In addition to the basement, The BookCellar offers a selection of very gently used books and DVDs for sale in the main lobby of the Library.  Each month features a different theme and, in a nod to the long-awaited season, April’s theme is appropriately Spring Pursuits.

Lift_doorBuilt in 1995, along with a new addition to the Library, The BookCellar operates under the umbrella of the Friends of the Library, the volunteer fundraising arm of the Library.   It is fully staffed and managed by more than 55 dedicated volunteers, including de Selding and Zander.  Friends of the Library President Mary Haymann is enormously appreciative of all the volunteer efforts, noting that they are helping to support what, “… is now really the only bookstore in town.”  Moreover, she stresses, “When you buy a book in The BookCellar, you are supporting the library.  All proceeds from the Cellar go directly to library.”  Every one of the books, DVDs and CDs is donated by local area residents allowing sales from The BookCellar to contribute around a staggering — and most welcome – $20,000 each year to the Library’s budget.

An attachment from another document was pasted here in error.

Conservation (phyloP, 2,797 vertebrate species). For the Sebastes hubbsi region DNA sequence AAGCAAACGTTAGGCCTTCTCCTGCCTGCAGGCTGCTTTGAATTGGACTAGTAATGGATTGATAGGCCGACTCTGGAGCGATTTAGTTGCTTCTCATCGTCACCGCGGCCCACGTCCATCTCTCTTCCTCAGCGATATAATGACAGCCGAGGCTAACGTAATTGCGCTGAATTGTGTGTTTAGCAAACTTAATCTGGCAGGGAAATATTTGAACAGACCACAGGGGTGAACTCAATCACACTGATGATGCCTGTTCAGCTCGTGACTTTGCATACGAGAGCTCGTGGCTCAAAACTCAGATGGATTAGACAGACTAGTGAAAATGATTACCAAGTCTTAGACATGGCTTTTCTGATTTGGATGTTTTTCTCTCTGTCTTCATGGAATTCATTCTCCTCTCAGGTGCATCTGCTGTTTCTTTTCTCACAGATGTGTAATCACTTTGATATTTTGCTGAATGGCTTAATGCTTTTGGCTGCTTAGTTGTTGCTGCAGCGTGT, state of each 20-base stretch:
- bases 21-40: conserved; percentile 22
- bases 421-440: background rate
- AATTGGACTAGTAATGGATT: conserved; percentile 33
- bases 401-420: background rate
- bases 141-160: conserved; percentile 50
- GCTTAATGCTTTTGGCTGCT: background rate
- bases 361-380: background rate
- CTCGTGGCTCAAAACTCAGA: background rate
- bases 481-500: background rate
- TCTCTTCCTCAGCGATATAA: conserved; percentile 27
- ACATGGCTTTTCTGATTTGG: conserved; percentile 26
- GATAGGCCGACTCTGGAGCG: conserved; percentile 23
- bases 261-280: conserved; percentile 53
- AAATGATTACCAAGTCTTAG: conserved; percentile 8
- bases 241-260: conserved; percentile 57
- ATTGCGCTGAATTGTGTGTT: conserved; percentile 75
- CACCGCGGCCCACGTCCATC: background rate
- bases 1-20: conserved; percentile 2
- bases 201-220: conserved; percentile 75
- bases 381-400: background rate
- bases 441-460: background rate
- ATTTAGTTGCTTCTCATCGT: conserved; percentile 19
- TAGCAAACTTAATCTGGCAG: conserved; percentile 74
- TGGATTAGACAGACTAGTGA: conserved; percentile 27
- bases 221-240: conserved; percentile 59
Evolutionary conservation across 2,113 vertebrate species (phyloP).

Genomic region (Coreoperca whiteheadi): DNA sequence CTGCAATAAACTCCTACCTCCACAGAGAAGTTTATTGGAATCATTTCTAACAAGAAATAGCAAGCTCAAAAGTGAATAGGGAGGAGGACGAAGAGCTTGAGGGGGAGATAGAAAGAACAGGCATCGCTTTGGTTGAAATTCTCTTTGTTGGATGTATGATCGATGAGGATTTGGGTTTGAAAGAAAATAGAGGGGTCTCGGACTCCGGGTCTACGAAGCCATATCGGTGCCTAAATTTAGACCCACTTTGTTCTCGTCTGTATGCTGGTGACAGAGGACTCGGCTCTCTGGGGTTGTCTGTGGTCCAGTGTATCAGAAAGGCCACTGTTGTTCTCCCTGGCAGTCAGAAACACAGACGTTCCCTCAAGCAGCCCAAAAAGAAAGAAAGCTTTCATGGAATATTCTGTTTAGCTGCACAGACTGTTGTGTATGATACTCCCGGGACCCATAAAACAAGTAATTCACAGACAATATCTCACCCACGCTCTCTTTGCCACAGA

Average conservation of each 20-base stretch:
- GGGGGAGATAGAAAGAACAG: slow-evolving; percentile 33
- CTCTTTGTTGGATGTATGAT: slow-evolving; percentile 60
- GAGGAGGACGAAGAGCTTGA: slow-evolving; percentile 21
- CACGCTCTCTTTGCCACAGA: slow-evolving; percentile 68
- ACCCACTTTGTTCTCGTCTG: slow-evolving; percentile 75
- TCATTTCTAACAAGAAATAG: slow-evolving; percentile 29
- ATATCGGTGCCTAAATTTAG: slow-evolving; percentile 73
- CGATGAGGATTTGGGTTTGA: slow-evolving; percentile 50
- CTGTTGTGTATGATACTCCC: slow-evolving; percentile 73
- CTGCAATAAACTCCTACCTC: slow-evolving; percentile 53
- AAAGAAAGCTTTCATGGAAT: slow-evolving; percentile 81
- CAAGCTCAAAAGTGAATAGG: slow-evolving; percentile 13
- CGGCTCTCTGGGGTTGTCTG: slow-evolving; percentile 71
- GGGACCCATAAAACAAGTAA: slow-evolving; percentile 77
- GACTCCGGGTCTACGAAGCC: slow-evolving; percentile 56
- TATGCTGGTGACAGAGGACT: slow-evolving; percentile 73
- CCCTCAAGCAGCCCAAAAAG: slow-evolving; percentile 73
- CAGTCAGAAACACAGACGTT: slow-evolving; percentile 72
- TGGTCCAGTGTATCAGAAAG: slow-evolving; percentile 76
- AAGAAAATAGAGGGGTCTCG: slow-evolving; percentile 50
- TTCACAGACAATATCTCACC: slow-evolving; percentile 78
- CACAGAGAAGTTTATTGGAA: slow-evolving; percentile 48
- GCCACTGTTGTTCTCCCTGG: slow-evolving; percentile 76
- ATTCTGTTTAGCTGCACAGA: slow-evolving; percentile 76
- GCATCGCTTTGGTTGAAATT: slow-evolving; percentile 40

Vintage and rare books are files together.

Vintage and rare books are filed together.

Many of the library volunteers, including Haymann, have made a long-term commitment to the institution.  Haymann has been president of the Friends since 2008, but her involvement with the library goes back much further.  Her father Joseph Dunn was the librarian for 20 years from 1947-67 and her mother, Mae Dunn, followed in his footsteps in the early 70s.